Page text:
Last Updated on April 13, 2022 by Admin
The Philodendron Bernardopazii is another rare plant that can grow indoors or outdoors. Note that it will get much bigger outdoors and look somewhat different compared to when grown indoors.
On interesting tidbit of knowledge about this philodendron plant is that it used to be thought of as a form of Philodendron Santa Leopoldina. Later on, its was given the name Philodendron superbum.
Now, they’ve finally settled on is current name Philodendron Bernardopazii.
I point this out just so you’re aware that all these names refer to the same plant. This helps avoid confusion since many plants are often confused with one another because of their names.
That said the Philodendron Bernardopazii is a large, climbing variety that’s native to the forests of Brazil in South America.
How do you care for the Philodendron Bernardopazii? This plant enjoys medium to bright, indirect light. Avoid intense direct sunlight as this can burn its leaves.
For best growth, keep it in a warm, humid location and give it moist soil. Use well-draining potting mix and avoid overwatering.
Don’t forget to feed it with a high quality fertilizer, but only when it is actively growing.
Philodendron Bernardopazii Plant Care
The Philodendron Bernardopazii will grow best in medium to bright, indirect light. It will grow into a big plant with large, beautiful leaves in this environment.
That’s because light provides the plant with the raw material for photosynthesis which is its energy creation factory. As such, the more light you give it, the more energy it can create to sustain good growth.
Indoors, since the walls and ceilings of the home block out the sun, the main light source comes from the window or other openings in the home. This makes those openings the ideal location to keep the plant.
However, it is also important to note that there’s such a thing as too much light.
The reason is that the plant is native to the tropical rainforests of South America. But while that region of the world gets very strong, hot sun, the plant lives under the forest canopy.
Therefore, it benefits from the shade of the large trees, their leaves and branches.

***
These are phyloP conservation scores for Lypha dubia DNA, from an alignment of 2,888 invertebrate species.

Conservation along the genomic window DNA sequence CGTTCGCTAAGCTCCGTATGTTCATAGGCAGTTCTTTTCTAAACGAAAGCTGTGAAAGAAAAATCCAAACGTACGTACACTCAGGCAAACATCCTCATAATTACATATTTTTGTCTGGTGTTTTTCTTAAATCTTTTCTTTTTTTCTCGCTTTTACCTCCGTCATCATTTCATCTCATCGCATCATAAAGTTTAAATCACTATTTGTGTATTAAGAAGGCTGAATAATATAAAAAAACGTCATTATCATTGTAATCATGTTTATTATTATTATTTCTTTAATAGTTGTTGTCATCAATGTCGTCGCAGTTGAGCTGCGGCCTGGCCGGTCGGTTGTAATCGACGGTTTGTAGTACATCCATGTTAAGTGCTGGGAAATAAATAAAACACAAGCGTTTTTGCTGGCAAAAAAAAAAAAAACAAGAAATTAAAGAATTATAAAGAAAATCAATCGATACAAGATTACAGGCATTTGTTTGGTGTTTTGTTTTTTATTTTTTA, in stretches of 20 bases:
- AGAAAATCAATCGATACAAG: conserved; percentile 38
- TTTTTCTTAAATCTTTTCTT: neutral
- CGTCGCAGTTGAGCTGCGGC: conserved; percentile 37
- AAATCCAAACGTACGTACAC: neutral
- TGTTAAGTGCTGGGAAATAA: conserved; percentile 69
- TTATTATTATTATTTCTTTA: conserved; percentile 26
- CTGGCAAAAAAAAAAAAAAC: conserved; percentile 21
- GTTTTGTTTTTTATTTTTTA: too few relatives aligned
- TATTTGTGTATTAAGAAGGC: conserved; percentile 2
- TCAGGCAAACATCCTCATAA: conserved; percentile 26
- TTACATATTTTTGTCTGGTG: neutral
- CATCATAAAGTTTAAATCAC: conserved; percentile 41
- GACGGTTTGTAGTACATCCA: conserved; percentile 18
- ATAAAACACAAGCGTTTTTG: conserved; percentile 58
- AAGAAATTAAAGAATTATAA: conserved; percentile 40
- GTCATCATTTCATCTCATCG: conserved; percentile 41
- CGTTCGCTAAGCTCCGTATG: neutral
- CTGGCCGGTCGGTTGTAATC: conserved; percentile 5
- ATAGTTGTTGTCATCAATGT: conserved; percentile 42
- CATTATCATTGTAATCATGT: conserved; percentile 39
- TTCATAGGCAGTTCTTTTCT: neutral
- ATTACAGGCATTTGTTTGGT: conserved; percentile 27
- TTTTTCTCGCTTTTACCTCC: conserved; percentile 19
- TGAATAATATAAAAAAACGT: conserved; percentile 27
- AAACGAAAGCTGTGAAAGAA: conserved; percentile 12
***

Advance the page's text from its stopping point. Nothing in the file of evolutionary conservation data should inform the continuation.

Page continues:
This means that in its native habitat, it does not receive the brunt of the sun’s rays. Instead, the sun has already been filtered by the leaves and branches overhead. So, the plant is used to filtered or dappled sunlight.
The equivalent of this kind of light indoors is indirect or filtered light.
On the other hand, it cannot tolerate strong, harsh direct sunlight especially that between 10:30 a.m. to 3:30 a.m. (which is the hottest times of the day) for more than 2 or 3 hours daily.
If you leave it there for long periods of time, its leaves will eventually turn yellow or get pale in color. In more extreme conditions, the sun’s rays will burn the leaves giving it brown spots, patches or marks.
This is why an east facing window is ideal. The morning sun is gentle so the plant actually enjoys direct sun from this direction.
But the sun coming from the south and west receive mid-day sun which is too intense for the plant. So, if you want to keep it there, filter the light with blinds or curtains.
Another option is to distance the plant from the window so the sun’s rays never touch the Philodendron Bernardopazii’s leaves.
Another option is the north facing window.
The plant will do well here too because it can tolerate low light without any problems. But depending on where you live, you may want to check how much light that side of your home gets during winter.
If the light gets too low during that time, move the plant to a brighter location during that season of the year.
The Philodendron Bernardopazii enjoys warm weather, ideally temperatures between 70 to 85 degrees Fahrenheit. Again, this is because it is a tropical plant.
This also means that while its sweet spot is between 70 and 85 degrees Fahrenheit, it has no issues with temperatures hitting 95 degrees Fahrenheit.
This is why you’ll see it being grown as a houseplant in Southeast Asia and South America in their homes.
These parts of the world easily experience 90 to 100+ degree Fahrenheit weather during summertime. And the plant does not have any problems with this.
However, the same is not true for the cold.